19 RDF Vocabulary Description Language : RDF Schema
An extension of RDF Used to declare vocabularies Provides the mechanisms needed to specify classes and properties Provides a type system for RDF Not provide a specific vocabulary of application-oriented classes

20 RDF Schema Summary classes properties rdfs:Class rdfs:Datatype
rdfs:Container rdfs:Literal ... properties rdfs:subClassOf rdfs:subPropertyOf rdfs:domain rdfs:range rdfs:comment rdfs:member rdfs:seeAlso ...

21 RDFS example1 MiniVan Truck subClassOf subClassOf subClassOf
PassengerVehicle Van subClassOf subClassOf MotorVehicle

22 RDFS example1 The Vehicle Class Hierachy in RDF/XML
<?xml version="1.0"?> <rdf:RDF xmlns:rdf="http://www.w3.org/1999/02/22-rdf-syntax-ns#" xmlns:rdfs="http://www.w3.org/2000/01/rdf-schema#"> <rdf:Description rdf:ID="MotorVehicle"> <rdf:type rdf:resource="http://www.w3.org/2000/01/rdf-schema#Class"/> </rdf:Description> <rdf:Description rdf:ID="PassengerVehicle"> <rdfs:subClassOf rdf:resource="#MotorVehicle"/>

23 RDFS example1 <rdf:Description rdf:ID="Truck">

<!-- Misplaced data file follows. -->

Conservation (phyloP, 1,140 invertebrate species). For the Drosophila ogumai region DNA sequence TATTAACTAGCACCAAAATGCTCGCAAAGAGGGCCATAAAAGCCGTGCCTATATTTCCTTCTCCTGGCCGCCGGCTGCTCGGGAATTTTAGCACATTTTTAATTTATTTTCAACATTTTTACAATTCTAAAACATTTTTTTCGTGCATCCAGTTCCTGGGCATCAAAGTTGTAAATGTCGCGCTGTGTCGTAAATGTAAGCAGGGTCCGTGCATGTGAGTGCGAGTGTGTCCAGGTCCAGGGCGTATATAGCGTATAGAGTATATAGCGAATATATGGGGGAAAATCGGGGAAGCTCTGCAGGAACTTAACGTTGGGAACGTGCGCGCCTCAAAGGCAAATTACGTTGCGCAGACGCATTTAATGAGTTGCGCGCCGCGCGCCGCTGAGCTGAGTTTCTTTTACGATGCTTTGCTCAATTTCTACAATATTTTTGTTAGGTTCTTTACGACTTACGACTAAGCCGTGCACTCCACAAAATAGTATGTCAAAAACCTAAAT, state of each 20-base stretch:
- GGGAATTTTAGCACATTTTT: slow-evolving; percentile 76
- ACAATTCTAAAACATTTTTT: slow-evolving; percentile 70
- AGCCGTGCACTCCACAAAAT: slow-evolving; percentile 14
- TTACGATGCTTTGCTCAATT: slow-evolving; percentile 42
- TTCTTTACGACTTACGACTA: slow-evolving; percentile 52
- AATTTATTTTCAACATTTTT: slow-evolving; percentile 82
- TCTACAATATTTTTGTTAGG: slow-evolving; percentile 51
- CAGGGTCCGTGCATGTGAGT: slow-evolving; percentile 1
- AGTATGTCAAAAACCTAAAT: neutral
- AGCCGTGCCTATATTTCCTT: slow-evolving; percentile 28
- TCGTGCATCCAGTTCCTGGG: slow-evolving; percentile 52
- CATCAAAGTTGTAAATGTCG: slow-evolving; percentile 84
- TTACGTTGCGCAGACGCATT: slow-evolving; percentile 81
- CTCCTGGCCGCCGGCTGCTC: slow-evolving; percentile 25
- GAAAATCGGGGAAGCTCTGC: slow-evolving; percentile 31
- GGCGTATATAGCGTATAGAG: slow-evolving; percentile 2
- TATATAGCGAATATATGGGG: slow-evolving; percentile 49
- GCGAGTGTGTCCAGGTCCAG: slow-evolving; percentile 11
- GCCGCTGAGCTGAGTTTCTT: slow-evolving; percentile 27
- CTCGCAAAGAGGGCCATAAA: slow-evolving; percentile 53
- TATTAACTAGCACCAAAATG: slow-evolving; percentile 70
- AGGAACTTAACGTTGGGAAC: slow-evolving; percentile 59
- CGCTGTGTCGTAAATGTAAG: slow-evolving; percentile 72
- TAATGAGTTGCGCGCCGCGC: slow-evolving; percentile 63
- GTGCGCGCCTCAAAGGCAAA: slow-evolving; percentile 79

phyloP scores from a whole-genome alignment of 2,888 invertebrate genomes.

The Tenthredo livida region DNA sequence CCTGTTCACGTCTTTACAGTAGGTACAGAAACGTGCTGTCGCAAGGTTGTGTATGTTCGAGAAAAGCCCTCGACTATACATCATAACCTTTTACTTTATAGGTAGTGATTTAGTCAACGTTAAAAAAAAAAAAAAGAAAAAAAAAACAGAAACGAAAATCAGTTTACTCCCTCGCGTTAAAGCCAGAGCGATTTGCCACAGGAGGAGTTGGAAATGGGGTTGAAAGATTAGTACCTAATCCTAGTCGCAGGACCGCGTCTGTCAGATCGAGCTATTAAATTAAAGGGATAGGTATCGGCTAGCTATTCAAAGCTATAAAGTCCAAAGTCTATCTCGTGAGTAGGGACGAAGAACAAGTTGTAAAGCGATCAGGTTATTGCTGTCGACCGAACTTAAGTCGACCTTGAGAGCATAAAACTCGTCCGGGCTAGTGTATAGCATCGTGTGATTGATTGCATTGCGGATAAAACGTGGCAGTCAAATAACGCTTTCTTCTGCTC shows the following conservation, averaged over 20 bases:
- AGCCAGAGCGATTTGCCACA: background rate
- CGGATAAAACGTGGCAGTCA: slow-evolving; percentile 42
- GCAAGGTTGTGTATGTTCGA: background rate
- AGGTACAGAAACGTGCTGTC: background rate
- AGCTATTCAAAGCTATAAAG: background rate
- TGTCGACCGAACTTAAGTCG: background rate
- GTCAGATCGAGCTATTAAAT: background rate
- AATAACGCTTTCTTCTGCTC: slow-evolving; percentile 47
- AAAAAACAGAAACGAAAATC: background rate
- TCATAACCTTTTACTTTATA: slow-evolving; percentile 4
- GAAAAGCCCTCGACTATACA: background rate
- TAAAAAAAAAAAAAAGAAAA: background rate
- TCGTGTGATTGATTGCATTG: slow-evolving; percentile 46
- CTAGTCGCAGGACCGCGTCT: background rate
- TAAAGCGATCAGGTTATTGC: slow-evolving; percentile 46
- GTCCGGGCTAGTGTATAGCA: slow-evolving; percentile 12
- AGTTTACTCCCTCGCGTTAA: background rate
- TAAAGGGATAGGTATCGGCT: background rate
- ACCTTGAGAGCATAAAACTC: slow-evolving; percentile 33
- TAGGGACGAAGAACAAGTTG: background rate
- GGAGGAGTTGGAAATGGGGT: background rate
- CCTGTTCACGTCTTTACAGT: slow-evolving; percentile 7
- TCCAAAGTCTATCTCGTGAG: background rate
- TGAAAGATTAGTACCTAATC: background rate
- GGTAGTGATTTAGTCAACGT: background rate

<rdf:type rdf:resource="http://www.w3.org/2000/01/rdf-schema#Class"/> <rdfs:subClassOf rdf:resource="#MotorVehicle"/> </rdf:Description> <rdf:Description rdf:ID="Van"> <rdf:Description rdf:ID="MiniVan"> <rdfs:subClassOf rdf:resource="#Van"/> <rdfs:subClassOf rdf:resource="#PassengerVehicle"/> </rdf:RDF>

24 RDFS example1 An instance of MotorVehicle <?xml version="1.0"?>
<rdf:RDF xmlns:rdf="http://www.w3.org/1999/02/22-rdf-syntax-ns#“ xmlns:ex="http://example.org/schemas/vehicles"> <rdf:Description rdf:ID="companyCar"> <rdf:type rdf:resource="http://example.org/schemas/vehicles#MotorVehicle"/> </rdf:Description> </rdf:RDF>

25 Knowledge Representation
There exist same words having different meanings or different words having same meanings. Computer can’t understand natural languages. We need the special method for knowledge representation.